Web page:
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Quick Guide for Free Text Searching (Novelty/FTO/Patentability)
Quick Guide for Free Text Searching (Novelty/FTO/Patentability)

How to create a search based on free-text efficiently

John Paul Keeler avatar
Written by John Paul Keeler
Updated over a week ago

This guide covers the basic steps of carrying out a Free-Text search for an invention, when you have either Claims of a patent application available - either as draft versions or as filed, or an Invention Disclosure/Project Scope description.

English is the native language of IPRally and optimal as input. German, French, Spanish, Chinese, Japanese, Italian, Dutch, Danish, Finnish and Swedish are supported via machine translation (with a maximum 5000 characters). The translation happens inside IPRally, making it secure.

Professionally drafted Claims are an optimal input for IPRally, since the graph AI is trained with millions of professionally drafted claims.

In addition, you you may have the draft description or description as filed available, and that can be used to further improve the search is some cases.

The guide is specifically intended for

  • Patent Attorneys and Patent Managers to support the drafting process (pre-filing "claim scope sanity checks")

  • Engineers/Project Managers in R&D to support ideation and project stage-gate progression ("Idea sanity check")

Four steps of an efficient Free-Text search

The basic steps of a Free-Text search are:

1. Enter the whole Claims Set/Invention Disclosure/Project scope to the Free text search field

2. Review the search results

3. Mark the best findings as Favorites

4. Re-run the search using Zoom to Favorites

Additionally you can (but not covered in this guide):

The four steps are described in more detail and with screenshots below. For some FAQ/Best Practice, please click here (or scroll down to the end of the article)

1. Enter the whole Claims set/Invention Disclosure/Project Scope to the Free text search field and press SEARCH PATENTS

Search with the whole set of Claims first

Statistically, the whole Claims set alone is proven to provide almost as accurate search results as using the whole patent text, and is usually a sufficient input for a high-quality search.

Invention Disclosure/Project Scope/Technical Descriptions are also great inputs

If you don't have a Claim Set, a technical description/invention disclosure is a great input. The key is an input which describes embodiments according to the technical requirement in more concrete terms and with more specific examples, or the part that gives more context or technical field information for the invention.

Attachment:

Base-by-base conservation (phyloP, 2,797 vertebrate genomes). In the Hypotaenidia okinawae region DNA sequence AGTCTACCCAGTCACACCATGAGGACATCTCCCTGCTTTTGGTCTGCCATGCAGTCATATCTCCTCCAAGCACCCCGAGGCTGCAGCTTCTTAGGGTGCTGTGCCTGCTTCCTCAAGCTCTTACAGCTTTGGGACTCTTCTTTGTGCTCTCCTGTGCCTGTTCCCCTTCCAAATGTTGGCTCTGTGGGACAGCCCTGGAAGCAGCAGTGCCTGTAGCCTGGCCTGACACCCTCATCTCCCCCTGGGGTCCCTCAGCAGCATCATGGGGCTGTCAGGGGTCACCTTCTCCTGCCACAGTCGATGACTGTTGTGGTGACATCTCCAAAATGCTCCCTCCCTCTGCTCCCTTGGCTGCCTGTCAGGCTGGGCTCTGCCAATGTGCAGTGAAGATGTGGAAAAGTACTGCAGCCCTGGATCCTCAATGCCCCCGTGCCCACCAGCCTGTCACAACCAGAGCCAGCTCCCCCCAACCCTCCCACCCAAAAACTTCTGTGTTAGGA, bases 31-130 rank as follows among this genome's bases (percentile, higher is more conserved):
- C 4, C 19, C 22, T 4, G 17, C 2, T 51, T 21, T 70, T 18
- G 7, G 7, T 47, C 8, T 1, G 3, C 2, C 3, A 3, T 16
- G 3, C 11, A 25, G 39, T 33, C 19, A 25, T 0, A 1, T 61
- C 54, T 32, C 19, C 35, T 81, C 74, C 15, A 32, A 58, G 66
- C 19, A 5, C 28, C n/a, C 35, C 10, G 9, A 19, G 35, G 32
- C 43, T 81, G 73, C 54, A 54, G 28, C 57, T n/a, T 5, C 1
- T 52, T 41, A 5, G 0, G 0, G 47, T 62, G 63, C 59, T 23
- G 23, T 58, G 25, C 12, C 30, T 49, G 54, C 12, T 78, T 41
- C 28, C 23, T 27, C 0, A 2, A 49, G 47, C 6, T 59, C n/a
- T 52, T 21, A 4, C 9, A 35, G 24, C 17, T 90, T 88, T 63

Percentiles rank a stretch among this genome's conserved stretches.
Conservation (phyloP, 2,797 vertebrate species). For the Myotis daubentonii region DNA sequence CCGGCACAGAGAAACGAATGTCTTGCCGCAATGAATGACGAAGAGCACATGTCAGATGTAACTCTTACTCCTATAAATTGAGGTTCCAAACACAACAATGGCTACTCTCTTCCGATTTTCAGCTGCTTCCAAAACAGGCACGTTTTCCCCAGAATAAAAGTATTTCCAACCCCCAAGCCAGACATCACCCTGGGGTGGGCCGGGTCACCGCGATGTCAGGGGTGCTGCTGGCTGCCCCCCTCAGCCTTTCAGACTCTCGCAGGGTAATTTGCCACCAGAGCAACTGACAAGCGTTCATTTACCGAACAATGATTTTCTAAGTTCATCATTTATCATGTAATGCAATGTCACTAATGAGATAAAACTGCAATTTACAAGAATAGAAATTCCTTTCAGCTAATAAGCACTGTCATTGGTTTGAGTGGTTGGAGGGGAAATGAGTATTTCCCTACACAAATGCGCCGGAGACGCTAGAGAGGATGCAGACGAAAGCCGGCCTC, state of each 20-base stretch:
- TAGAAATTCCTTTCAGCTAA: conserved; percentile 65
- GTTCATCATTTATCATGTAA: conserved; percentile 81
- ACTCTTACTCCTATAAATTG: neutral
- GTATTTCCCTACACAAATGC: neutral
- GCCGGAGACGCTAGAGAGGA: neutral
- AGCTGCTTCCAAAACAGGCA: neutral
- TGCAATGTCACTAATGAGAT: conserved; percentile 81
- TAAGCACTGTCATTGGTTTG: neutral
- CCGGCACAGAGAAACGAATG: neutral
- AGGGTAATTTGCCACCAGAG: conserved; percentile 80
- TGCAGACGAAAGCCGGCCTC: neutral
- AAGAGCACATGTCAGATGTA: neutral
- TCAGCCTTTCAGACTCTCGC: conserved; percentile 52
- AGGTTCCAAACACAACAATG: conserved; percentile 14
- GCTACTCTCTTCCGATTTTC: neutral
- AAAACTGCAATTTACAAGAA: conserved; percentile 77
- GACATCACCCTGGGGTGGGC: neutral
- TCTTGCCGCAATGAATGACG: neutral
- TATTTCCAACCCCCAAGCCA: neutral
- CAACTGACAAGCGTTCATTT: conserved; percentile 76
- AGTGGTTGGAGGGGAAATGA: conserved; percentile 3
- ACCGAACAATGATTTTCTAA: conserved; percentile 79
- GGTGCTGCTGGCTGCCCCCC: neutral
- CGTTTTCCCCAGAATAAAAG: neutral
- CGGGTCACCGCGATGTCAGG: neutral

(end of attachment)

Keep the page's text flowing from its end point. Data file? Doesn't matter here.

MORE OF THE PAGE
What is NOT recommended here is a simple Title; Terms; Patent number - these inputs are for a Boolean Search.

2. Review the search results

IPRally provides many functionalities for processing the search results both inside the platform and by exporting data into another review platform.

Initial review inside the platform

The tool is self-explanatory when it comes to result analysis.

The result list and expanding the bibliographic data:

Showing image mosaics:

Smart image viewer by clicking the mosaic images:

AI-based relevant passage highlighting:

3. Mark the best findings as Favorites

If the closest prior art appears among the results of IPRally, you can click the heart symbol to make the hit a Favorite.

If, for some reason (yes, that happens 😊), the closest prior art is not among the hits of IPRally, you can manually enter the publication in the Favorites tab:

You are able to add multiple documents here as well:

We recommend using 1-5 best hits as favorites. Provided that they do not contain a lot of contradictory information, carrying out the next step (step 4) usually improves the quality of the search results. Please see our article on Zoom to Favorites for more guidance

4. Re-run the search using Zoom to Favorites

Toggling Zoom to Favorites on and pressing SEARCH PATENTS again, will utilize the Favorites information (together with the original graph) to find more relevant hits.

Note: you can track the new hits in the list using the VIEWED status of the hits (Blue: Un-Viewed / White: Viewed). You can easily 'hide viewed' under the View Options to only see which new results appear with the new search:

The viewed status changes also automatically, if you open the full document view.

Once you have re-run the search, get back to the analysis step 2 and repeat iteratively, if needed.

FAQ's/Best-Practice for Free-Text Searching

When using the Free-Text tool, please use the below insights to drive your searches:

  1. The AI cannot (yet 😊) read your mind: Therefore, give it enough

    • Context information:

      • E.g. “device” -> “mobile communication device” / “method” -> “method for processing signals”

    • Technical details:

      • Detailed is better than general

      • Functional relationships are important (and possible!) in IPRally

      • E.g. “elongated member engages with circular member to oscillate pendulum”

  2. The AI is trained with real claims and specifications:

    • Don’t be afraid of “patent jargon” (e.g. “means for …” / “first element”): The AI understands it!

    • Claims-level of details is a good starting point

  3. In free-text search, use natural and consistent language:

    • Full sentences, include articles, internally coherent part names, etc.

  4. Try to achieve a logical graph that contains the essence of the technology:

    • Perfection of the graph is not necessary!!

  5. Common abbreviations are recognised but often longer format is preferred

    • e.g. “SEM” -> “scanning electron microscope”

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